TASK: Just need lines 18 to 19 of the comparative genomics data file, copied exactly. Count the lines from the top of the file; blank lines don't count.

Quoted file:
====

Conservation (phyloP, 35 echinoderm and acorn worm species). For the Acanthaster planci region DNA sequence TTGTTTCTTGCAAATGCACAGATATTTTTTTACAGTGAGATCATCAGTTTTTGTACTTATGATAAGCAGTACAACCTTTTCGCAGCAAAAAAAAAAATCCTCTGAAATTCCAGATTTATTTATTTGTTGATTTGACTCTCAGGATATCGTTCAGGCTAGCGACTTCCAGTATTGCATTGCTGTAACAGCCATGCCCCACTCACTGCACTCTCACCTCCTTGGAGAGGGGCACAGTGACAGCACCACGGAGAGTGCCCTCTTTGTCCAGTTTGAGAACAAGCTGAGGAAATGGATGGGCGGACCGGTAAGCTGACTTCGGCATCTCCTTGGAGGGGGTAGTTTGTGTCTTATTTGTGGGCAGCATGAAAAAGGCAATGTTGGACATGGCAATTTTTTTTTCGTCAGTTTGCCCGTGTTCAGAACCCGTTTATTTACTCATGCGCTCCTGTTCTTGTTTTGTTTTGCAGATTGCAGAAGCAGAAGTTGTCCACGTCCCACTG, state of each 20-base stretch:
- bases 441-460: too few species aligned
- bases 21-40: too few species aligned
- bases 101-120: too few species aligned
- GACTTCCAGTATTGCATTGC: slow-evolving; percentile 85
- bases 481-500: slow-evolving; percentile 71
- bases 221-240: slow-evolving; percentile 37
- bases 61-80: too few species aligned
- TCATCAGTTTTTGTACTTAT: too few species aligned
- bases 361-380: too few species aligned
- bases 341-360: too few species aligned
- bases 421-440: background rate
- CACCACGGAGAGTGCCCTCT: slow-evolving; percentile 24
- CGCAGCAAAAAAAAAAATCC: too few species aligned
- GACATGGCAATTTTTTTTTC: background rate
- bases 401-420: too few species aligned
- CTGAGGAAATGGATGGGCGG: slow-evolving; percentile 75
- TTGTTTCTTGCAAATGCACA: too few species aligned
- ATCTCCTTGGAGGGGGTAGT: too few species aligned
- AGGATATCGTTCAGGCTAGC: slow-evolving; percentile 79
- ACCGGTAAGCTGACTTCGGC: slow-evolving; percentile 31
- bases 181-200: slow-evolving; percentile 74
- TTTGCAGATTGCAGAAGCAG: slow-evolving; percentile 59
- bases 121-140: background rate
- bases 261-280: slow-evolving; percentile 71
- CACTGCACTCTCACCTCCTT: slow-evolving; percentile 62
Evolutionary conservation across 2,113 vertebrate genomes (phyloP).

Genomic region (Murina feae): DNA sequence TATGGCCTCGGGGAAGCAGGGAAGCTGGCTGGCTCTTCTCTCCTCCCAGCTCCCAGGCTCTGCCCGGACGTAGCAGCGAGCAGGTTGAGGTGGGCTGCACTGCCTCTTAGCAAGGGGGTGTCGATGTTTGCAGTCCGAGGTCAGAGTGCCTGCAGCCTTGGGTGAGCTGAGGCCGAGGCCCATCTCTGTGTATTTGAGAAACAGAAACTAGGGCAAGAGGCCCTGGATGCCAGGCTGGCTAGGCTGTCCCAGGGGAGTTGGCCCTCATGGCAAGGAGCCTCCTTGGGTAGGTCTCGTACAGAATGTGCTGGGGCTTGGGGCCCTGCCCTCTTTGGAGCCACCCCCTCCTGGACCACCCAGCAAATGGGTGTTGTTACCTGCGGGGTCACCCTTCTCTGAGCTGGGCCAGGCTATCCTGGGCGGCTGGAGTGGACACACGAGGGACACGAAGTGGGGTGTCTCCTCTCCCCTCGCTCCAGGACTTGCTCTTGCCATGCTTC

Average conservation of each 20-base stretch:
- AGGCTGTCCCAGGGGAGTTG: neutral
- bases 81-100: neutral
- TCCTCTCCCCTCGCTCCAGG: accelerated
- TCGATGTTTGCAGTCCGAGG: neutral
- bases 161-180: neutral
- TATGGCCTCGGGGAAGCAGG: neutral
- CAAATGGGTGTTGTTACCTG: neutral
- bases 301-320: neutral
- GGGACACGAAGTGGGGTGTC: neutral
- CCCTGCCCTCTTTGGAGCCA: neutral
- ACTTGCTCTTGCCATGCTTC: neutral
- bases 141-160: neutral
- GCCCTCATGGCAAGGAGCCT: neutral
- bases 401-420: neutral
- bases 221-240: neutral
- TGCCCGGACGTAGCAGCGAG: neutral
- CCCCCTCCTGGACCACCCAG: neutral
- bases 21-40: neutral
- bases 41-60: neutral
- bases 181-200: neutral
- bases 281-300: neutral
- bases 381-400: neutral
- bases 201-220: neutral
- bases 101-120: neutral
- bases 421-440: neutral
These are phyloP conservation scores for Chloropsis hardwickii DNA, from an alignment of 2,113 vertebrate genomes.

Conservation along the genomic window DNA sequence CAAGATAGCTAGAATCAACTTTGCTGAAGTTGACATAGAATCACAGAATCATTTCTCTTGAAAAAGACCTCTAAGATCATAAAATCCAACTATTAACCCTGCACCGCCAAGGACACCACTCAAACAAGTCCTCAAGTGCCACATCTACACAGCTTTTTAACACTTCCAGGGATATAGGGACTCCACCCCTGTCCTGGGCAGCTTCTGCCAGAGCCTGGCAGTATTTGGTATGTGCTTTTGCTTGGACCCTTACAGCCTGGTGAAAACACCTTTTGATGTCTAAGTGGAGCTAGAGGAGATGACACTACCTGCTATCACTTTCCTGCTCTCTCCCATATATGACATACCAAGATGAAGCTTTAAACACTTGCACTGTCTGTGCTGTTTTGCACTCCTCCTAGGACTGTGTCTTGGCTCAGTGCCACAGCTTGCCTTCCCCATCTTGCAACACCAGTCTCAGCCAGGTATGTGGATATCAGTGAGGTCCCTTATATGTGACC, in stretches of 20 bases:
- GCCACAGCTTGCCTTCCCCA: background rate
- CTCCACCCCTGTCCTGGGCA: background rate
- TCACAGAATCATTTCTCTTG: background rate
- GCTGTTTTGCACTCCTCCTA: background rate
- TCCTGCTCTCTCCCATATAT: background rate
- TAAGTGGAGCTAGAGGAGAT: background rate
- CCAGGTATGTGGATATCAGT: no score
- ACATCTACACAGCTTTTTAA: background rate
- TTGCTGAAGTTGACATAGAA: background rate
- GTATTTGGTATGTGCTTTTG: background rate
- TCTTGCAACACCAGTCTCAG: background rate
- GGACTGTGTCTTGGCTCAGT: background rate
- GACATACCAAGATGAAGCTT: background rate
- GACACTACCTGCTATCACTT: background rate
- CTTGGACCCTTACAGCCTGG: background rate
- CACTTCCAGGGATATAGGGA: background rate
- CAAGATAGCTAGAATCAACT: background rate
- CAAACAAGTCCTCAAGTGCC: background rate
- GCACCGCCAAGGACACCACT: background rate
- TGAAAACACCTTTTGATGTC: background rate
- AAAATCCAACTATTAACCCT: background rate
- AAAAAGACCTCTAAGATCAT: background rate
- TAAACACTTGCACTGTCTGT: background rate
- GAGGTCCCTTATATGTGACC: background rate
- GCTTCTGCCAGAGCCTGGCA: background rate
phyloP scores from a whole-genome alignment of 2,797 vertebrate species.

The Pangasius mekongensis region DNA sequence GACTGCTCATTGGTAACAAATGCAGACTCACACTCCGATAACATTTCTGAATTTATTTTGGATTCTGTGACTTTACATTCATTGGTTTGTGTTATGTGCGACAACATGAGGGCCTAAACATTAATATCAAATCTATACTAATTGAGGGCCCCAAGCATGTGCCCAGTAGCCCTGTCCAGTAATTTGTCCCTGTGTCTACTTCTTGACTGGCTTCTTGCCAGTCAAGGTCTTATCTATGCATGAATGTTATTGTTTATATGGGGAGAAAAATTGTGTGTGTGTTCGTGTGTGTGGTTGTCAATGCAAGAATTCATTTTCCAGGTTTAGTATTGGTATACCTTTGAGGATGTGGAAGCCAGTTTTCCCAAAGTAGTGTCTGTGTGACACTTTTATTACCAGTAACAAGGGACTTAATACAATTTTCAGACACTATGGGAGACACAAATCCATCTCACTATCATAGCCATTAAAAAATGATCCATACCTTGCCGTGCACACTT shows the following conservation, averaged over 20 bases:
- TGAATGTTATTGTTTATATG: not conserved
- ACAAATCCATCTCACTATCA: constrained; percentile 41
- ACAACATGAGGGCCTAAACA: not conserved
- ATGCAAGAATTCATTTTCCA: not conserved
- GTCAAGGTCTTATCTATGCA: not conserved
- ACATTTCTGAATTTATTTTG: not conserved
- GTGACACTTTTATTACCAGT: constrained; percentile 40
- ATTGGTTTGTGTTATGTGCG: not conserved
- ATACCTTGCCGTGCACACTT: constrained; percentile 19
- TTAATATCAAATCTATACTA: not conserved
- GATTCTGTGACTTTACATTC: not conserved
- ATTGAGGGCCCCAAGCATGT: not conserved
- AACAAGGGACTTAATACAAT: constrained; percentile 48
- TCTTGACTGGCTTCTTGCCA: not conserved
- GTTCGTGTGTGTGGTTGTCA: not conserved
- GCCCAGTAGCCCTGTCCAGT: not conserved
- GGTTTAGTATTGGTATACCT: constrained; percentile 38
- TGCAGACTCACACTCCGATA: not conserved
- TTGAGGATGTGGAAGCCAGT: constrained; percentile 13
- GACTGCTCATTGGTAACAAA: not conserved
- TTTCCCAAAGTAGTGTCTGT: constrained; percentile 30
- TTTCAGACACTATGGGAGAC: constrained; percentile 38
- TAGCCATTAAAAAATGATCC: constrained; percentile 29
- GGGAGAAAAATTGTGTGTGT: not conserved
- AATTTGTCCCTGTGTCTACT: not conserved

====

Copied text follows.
- TTGTTTCTTGCAAATGCACA: too few species aligned
- ATCTCCTTGGAGGGGGTAGT: too few species aligned